We had plans to go out with friends toward the end of October and all of us were uninspired by our dining choices. we’d either been places we didn’t want to return to right then or didn’t think new places sounded like they’d hit the spot. The typical conundrum.
When Kate aka Hautemesss on Instagram posted about a new restaurant in Detroit called Besa, I knew we had our spot. The only issue: they were still in soft open mode.
Still I called and asked if we could please have a reservation. They said no but called back a few minutes later having changed their minds. I was thrilled to be able to see a restaurant in such the early stages of its inception. Dining at a restaurant during soft open is something I had never done before and I was thrilled and lucky to have this chance.
Upon entering on the super rainy evening, we were immediately taken by the beauty of the restaurant. if you read my blog regularly or dine in Detroit, you know Prime + Proper and Apparatus Room are some of the most beautiful (and Instagrammable) restaurants in the area. Besa can now definitely be added to that list with the large windows, marble floors, and white table cloth covered tables.
My favorite part is the bar with the blue velvet seats that just invite you to come in for a fashionable night.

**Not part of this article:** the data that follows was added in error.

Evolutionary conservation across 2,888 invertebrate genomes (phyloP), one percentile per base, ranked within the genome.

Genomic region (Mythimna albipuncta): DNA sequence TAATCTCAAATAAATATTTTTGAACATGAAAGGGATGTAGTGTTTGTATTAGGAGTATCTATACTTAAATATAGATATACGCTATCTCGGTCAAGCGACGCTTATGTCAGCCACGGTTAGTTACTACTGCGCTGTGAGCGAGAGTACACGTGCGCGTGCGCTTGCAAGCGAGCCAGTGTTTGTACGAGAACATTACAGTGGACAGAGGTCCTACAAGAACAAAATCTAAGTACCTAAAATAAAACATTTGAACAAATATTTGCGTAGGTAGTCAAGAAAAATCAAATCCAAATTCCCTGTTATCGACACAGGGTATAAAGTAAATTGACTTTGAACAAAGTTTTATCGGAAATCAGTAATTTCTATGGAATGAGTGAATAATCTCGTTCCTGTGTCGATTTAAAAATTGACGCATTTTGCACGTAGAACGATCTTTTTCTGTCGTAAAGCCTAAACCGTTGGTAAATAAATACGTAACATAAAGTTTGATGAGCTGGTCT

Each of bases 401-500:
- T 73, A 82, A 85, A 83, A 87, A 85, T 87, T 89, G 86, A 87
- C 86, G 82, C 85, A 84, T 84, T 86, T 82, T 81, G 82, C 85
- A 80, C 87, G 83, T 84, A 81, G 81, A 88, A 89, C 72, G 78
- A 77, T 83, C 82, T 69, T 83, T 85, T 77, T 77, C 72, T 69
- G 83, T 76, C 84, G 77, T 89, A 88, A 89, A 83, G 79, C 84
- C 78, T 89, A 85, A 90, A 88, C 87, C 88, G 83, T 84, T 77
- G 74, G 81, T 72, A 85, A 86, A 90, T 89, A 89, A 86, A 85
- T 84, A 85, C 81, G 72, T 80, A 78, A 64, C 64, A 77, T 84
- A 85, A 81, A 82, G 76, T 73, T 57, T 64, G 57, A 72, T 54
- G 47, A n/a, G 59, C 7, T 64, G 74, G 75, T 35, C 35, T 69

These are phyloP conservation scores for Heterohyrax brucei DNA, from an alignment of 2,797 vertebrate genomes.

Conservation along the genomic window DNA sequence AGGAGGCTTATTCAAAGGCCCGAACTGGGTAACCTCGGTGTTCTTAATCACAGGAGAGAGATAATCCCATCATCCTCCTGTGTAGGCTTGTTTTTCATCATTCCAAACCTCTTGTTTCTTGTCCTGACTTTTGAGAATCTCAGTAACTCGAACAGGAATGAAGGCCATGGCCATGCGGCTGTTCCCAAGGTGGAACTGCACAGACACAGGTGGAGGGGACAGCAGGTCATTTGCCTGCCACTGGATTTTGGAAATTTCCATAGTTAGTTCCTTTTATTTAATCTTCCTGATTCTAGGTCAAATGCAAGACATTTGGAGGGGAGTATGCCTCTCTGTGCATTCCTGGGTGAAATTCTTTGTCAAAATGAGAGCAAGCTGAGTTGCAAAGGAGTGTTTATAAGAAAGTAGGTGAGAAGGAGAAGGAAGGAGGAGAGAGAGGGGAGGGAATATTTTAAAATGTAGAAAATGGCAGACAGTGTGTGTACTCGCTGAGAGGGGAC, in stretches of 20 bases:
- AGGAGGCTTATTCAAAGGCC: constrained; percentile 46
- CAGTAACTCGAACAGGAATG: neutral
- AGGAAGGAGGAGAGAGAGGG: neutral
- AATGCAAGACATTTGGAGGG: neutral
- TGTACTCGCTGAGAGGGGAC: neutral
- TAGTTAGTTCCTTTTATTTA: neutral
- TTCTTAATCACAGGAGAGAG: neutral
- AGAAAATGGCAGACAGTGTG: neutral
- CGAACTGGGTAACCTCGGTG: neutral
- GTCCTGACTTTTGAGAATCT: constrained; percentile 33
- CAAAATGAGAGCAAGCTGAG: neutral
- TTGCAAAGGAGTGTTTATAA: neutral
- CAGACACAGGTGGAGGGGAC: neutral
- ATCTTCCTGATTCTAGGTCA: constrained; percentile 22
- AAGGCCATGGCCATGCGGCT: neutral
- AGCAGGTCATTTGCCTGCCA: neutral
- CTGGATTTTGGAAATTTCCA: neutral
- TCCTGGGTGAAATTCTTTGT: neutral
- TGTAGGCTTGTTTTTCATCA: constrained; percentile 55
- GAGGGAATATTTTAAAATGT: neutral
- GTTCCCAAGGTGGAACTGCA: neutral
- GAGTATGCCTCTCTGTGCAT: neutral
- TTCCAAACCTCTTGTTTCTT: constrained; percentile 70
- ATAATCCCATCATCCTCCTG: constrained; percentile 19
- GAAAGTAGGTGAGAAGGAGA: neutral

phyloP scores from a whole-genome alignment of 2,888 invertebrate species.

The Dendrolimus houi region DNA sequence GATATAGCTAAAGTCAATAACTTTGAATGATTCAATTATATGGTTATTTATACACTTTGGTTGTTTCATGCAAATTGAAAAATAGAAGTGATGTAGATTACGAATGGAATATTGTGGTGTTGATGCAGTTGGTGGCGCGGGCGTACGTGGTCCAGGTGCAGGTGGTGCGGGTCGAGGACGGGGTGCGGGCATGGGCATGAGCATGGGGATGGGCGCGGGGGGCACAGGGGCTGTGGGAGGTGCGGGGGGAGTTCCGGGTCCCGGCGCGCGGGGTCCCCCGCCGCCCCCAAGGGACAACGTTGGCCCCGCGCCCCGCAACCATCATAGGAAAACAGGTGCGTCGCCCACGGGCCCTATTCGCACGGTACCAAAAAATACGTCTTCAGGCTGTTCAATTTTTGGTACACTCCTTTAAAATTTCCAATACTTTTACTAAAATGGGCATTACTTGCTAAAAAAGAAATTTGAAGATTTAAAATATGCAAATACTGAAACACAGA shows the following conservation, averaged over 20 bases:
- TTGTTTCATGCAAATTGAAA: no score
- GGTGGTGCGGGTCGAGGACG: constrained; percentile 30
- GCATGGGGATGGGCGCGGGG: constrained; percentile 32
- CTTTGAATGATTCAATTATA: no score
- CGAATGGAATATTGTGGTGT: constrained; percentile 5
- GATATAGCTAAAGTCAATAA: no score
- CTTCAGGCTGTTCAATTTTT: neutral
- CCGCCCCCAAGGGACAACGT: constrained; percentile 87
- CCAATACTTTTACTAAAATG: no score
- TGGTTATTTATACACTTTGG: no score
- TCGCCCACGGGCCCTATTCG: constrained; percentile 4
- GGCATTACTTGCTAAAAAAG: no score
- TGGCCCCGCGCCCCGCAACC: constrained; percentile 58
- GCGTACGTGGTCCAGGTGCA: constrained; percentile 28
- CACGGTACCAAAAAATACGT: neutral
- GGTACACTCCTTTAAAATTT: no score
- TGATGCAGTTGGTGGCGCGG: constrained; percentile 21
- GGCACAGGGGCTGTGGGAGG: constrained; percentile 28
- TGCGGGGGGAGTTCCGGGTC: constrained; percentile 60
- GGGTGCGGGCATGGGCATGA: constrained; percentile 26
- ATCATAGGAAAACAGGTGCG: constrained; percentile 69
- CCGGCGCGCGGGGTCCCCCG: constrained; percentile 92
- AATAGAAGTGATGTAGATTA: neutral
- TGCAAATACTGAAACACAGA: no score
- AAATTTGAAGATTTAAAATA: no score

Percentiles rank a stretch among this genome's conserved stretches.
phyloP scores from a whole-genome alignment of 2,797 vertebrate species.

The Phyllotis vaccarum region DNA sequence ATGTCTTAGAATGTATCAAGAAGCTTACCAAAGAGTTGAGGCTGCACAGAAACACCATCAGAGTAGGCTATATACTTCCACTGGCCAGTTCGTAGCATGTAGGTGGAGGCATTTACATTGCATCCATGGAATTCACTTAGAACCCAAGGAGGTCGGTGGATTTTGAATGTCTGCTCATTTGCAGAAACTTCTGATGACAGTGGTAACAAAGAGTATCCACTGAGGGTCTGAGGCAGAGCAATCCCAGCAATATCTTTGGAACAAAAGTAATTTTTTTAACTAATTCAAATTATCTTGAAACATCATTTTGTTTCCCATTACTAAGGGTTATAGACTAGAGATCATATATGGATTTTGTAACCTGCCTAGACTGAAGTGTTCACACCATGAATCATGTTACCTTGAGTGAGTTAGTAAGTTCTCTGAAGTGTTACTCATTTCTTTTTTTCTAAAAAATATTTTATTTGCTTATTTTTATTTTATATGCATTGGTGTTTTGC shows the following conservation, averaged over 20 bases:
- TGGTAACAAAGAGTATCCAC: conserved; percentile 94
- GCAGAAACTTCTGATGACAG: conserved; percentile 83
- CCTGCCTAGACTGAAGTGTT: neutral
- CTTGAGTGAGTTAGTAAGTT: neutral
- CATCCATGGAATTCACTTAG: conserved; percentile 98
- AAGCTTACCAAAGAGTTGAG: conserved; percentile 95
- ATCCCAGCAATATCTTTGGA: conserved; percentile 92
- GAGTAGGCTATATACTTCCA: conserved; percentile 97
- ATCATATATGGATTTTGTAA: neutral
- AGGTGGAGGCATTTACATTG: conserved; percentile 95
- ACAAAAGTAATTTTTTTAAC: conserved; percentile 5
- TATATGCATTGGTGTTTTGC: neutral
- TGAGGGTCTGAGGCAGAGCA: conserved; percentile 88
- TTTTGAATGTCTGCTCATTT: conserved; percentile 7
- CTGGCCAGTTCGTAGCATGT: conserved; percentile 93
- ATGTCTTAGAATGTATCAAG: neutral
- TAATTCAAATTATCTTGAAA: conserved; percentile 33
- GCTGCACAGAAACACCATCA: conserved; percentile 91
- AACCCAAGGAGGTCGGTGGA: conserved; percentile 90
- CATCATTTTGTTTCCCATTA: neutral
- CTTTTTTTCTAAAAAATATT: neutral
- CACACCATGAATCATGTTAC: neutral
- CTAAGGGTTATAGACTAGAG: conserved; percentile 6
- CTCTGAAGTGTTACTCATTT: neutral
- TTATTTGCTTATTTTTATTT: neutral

We were seated in a spacious booth and greeted by our waiter who was friendly and knowledgeable. He brought the right mix of food talk and small talk. The beverages are presented on an iPad, something more and more restaurants are using, though the food menu was on paper.
We ordered four different drinks and based on both the descriptions on the menu and the taste all lean to the sweet side, almost overly balanced. They barely tasted like they had alcohol in them and could almost be confused with a juice box.
In a world of spirit forward, sometimes medicinal tasting cocktails, I don’t mind something a little less strong, but these cocktails were all one note and that note was sugar. I hope they rework the beverage program slightly to include a wider variety of cocktails.
The food was a completely different story. Before we ordered, we chatted with the hostesses, managers, and assistants about their favorite items. Some like the brussels sprouts and duck leg were mentioned over and over, while only one manager pointed out the rutabaga.
It’s something I would never have thought to order, but he inspired me, and I am so glad he did. Roasted with honey and drizzled with honey vinegar, it took on a golden hue and melt in your mouth texture. The crunchy honeycomb was an inspired addition. The dish converted even the most adamant rutabaga hater at our table.
Other starters included the aforementioned brussels sprouts, practically mandatory on menus these days and not at all disappointing with a heat that built up quickly. The butter lettuce salad was enormous and packed with flavors and textures; it could easily be a light meal or shared.